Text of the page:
Robin Robot was built around 1983 for use in DOE nuclear facilities.
Members of the Savannah River Lab Robotics group worked with Robin over the years to develop techniques and procedures for use in radiation areas and emergency response situations.

AIKEN, S.C. – Along with the latest developments in robotic technology, attendees at the 2018 Waste Management Symposia in Phoenix will have the opportunity to see up close the historic Robin Robot, a “relic” of the 1980s that was one of the most advanced robots of its time. 

   Today Robin Robot is a member of the Savannah River Site (SRS) Cold War Historic Preservation collection.  It arrived at SRS in June 1986, built for use in Department of Energy nuclear facilities by Odectics, Inc., with specifications from the Savannah River Lab Robotics group. The hexapod was built circa 1983 upon the Odex 1 research platform, which is presently part of the Smithsonian Institution’s permanent collection.  

   Robin, whose name was derived from it being a “ROBotic INsect,” was capable of lifting up to 1500 lbs., twice its own weight.  It was capable of reconfiguring its shape to be tall and slender or short and squat, and was able to walk in either configuration. Its onboard computer could be operated remotely and the robot moved under its own power.

Robin Robot garnered attention as one of the most advanced robots of its time in the 1980s.
Robin Robot garnered attention as one of the most advanced robots of its time in the 1980s. The robot, to be displayed at the 2018 Waste Management Symposia, is an artifact of the Savannah River Site (SRS) Cold War Historic Preservation Collection.

   Robin featured a camera system enabling remote users a visual view of its surroundings. Each of its six legs had its own minicomputer providing a high degree of dexterity and the ability to navigate unlevel surfaces and stairs. However, the most significant feature added for the DOE mission was the telescoping, jointed arm mounted on a rotating turret enabling the robot to do work. The robot was borrowed by NASA in the early 1990’s for evaluation and returned to SRS in 1994.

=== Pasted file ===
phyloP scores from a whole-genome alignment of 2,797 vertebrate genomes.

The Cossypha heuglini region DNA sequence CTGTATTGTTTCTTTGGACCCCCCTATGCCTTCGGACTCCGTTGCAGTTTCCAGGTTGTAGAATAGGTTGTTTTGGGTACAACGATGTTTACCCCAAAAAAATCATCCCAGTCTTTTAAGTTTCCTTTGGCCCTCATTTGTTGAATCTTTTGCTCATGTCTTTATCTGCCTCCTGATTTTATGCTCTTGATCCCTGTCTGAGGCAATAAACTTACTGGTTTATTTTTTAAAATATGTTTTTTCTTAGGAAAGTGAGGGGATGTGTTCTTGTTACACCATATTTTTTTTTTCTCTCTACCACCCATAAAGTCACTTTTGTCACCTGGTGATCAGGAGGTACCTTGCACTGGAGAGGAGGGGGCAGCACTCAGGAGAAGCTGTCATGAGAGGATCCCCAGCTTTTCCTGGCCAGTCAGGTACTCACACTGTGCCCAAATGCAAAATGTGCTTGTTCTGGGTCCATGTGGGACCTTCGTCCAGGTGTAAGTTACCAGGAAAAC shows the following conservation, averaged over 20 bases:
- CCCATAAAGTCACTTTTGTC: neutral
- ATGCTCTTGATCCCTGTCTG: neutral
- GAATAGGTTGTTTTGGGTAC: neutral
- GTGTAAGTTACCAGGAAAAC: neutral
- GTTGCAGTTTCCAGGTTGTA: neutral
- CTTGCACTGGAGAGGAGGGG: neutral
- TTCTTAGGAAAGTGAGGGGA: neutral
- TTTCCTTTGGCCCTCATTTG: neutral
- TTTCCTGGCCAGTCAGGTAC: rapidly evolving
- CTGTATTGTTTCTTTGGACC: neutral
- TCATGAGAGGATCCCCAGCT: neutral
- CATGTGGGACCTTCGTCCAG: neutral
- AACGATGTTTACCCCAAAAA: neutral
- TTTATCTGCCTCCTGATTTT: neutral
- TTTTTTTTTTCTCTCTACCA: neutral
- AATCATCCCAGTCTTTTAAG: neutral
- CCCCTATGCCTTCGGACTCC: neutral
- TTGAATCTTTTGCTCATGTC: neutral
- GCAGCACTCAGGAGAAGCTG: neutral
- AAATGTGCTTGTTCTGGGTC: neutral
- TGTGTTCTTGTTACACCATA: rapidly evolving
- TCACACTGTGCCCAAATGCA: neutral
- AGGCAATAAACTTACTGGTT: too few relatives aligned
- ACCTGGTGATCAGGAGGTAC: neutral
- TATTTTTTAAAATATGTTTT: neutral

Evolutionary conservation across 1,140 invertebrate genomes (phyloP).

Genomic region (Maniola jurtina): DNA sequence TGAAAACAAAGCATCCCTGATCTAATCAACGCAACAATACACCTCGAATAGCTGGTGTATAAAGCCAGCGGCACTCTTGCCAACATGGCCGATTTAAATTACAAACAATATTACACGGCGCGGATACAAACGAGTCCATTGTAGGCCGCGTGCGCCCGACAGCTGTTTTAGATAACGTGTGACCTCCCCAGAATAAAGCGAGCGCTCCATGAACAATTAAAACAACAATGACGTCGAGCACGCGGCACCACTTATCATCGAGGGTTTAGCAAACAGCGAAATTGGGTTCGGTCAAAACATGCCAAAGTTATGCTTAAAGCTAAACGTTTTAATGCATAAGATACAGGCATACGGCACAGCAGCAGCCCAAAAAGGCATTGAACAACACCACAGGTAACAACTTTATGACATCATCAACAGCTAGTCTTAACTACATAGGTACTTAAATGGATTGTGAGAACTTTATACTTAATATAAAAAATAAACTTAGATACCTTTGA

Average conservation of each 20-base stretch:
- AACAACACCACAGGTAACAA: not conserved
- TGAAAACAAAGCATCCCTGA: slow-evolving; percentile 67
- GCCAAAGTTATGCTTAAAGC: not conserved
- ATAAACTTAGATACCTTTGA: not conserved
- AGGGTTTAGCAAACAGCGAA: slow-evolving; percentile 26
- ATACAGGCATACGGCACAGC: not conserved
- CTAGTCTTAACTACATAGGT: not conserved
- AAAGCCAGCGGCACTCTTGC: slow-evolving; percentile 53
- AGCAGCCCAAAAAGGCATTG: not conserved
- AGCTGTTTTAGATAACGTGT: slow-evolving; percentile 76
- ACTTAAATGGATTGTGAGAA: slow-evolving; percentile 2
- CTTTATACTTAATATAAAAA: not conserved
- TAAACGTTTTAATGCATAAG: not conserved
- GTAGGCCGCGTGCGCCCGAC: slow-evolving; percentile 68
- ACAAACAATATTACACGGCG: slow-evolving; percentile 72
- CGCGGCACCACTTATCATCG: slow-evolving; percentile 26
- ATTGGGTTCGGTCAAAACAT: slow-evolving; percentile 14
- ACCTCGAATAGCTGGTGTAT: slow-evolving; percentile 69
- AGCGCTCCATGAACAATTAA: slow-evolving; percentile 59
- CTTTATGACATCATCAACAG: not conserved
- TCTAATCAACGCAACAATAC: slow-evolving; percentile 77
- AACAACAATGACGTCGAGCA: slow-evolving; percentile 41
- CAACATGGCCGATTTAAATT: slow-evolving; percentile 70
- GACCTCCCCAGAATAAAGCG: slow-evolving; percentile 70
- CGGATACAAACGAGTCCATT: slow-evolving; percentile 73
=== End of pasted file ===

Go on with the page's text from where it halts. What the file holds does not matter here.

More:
Members of the Savannah River Lab Robotics group worked with Robin over the years to develop techniques and procedures for use in emergency response and maintenance-type situations. Robin’s high price tag saved her from use in actual radiation areas and dangerous missions where she could face contamination or damage. However experimentation with Robin provided the basis for many future robotic systems used and developed at the Savannah River Site. 

   “It is interesting that Robin pre-dates the EM program,” said Rod Rimando, director of the EM Office of Technology Development. “The need to do work remotely because of hazards like ionizing radiation was recognized well before we started our cleanup efforts. Yet here we are, nearly 30 years since our (EM) program began in 1989, and robotics is still regarded by many as a new technology. At WM2018, where robotics is the featured technology, I hope that mindset changes.”